What about Switzerland?

The system here is fundamentally different in that it is not tax-based or financed by employers, but rather by individuals themselves.

Everyone must have a basic health insurance coverage and purchase it from one of dozens of private carriers.

Basic insurance — KVG in German and LaMal in French and Italian — is compulsory in Switzerland. It doesn’t come cheap — premiums are based on the canton of residence and age, costing 300 to 400 francs a month on average — but it is quite comprehensive; it includes coverage for illness, medications, tests, maternity, physical therapy, preventive care, and many other treatments.

READ MORE: Everything you need to know about health insurance in Switzerland

There are no employer-sponsored or state-run insurance programmes, and the government’s only role is to ensure that all insurance companies offer the same basic coverage to everyone and that they have the same pricing.

While companies can’t compete on prices or benefits offered by the basic compulsory insurance — which are defined by the Health Ministry — they can, and do, compete on supplemental polices which offer perks not included in the basic coverage.

READ MORE: What isn’t covered by Switzerland’s compulsory health insurance?

All policies have deductibles (also called co-pays) that can range from 300 to 2,500 francs a year.

After the deductible is reached, 90 percent of all medical costs will be covered by insurance, with 10 percent being paid by the patient; however, this co-pay is capped at 700 francs a year for adults and 350 francs for children under 18.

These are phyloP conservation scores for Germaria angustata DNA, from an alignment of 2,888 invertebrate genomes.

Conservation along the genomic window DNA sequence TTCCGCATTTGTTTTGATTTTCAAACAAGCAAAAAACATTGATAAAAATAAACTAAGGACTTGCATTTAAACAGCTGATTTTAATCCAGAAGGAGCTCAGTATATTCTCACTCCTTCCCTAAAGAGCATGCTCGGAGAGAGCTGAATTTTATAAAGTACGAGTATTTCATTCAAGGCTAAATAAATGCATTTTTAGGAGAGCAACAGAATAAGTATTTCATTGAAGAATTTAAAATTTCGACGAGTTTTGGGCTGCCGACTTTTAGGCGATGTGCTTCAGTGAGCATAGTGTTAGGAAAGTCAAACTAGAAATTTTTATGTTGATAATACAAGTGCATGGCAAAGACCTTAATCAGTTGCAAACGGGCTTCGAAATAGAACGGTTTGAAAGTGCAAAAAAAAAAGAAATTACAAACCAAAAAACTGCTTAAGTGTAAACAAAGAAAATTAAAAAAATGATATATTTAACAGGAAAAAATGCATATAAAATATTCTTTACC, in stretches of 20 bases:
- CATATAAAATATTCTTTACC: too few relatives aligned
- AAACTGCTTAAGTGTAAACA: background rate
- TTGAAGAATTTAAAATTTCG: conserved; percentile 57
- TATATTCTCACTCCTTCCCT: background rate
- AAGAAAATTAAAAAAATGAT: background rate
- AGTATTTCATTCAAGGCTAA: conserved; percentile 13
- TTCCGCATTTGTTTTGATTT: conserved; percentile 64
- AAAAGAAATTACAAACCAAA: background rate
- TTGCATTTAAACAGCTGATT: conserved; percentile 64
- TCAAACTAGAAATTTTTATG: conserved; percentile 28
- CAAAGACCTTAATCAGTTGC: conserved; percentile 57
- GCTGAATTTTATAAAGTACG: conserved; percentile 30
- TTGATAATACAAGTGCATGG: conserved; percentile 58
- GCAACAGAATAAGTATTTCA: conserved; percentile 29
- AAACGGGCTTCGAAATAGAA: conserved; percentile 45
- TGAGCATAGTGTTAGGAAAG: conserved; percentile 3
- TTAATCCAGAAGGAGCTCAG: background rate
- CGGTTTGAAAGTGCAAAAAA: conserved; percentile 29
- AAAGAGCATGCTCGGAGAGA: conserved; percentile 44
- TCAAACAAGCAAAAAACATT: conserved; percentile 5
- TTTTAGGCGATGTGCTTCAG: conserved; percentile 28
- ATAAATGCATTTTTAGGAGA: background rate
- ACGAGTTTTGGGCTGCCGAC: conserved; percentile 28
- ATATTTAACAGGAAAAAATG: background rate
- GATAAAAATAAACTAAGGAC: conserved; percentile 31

The government does subsidise healthcare for the low-income individuals and households – defined as those for whom insurance premiums exceed 10 percent of their income.

What percentage of a person’s income goes to health insurance premiums?

This depends on wages and premiums, for instance, whether a person chose the cheapest option with a high deductible or the expensive one with a 300-franc deductible.

Generally speaking, however, based on the average monthly income of just over 7,000 francs, about 6.5 percent is spent on premiums.

What happens if you don’t take out an health insurance policy?

Anyone who arrives in  Switzerland must get insured within three months. If you don’t, the government will choose one for you and send you the bill. If this happens you may end up with more expensive premiums than you might have gotten if you shopped around yourself.

If you are still delinquent on your payments, your healthcare will be restricted to emergencies only; any other non-urgent medical treatment will be denied, unless you pay for it out of pocket.

The pros and cons of the Swiss system

Let’s look at the ‘cons’ first. Basically, there is one: the cost.

Not only are insurance premiums high and steadily increasing, but, at 7,179 francs per capita, Switzerland has the third most expensive healthcare scheme in the world — behind only the United States ($12,318) and Germany ($7,383).

Unlike taxpayer-funded models, there is no price grading according to income, so people on a low income pay a high proportion of their income for healthcare than higher earners. 

However, the system is generally efficient, has an extensive network of doctors, as well as well-equipped hospitals and clinics.

Patients are free to choose their own doctor and usually have unlimited access to specialists.

READ MORE: EXPLAINED: How to see a specialist doctor in Switzerland without a referral

Waiting lists for medical treatments are relatively short.

According to a survey by the Organisation  for Economic Cooperation and Development  (OECD) on how long patients in various countries typically wait for an appointment with a specialist, the share of people in Switzerland waiting a month or more is 23 percent, compared to 36 percent in France, 52 percent in Sweden, and 61 percent in Norway.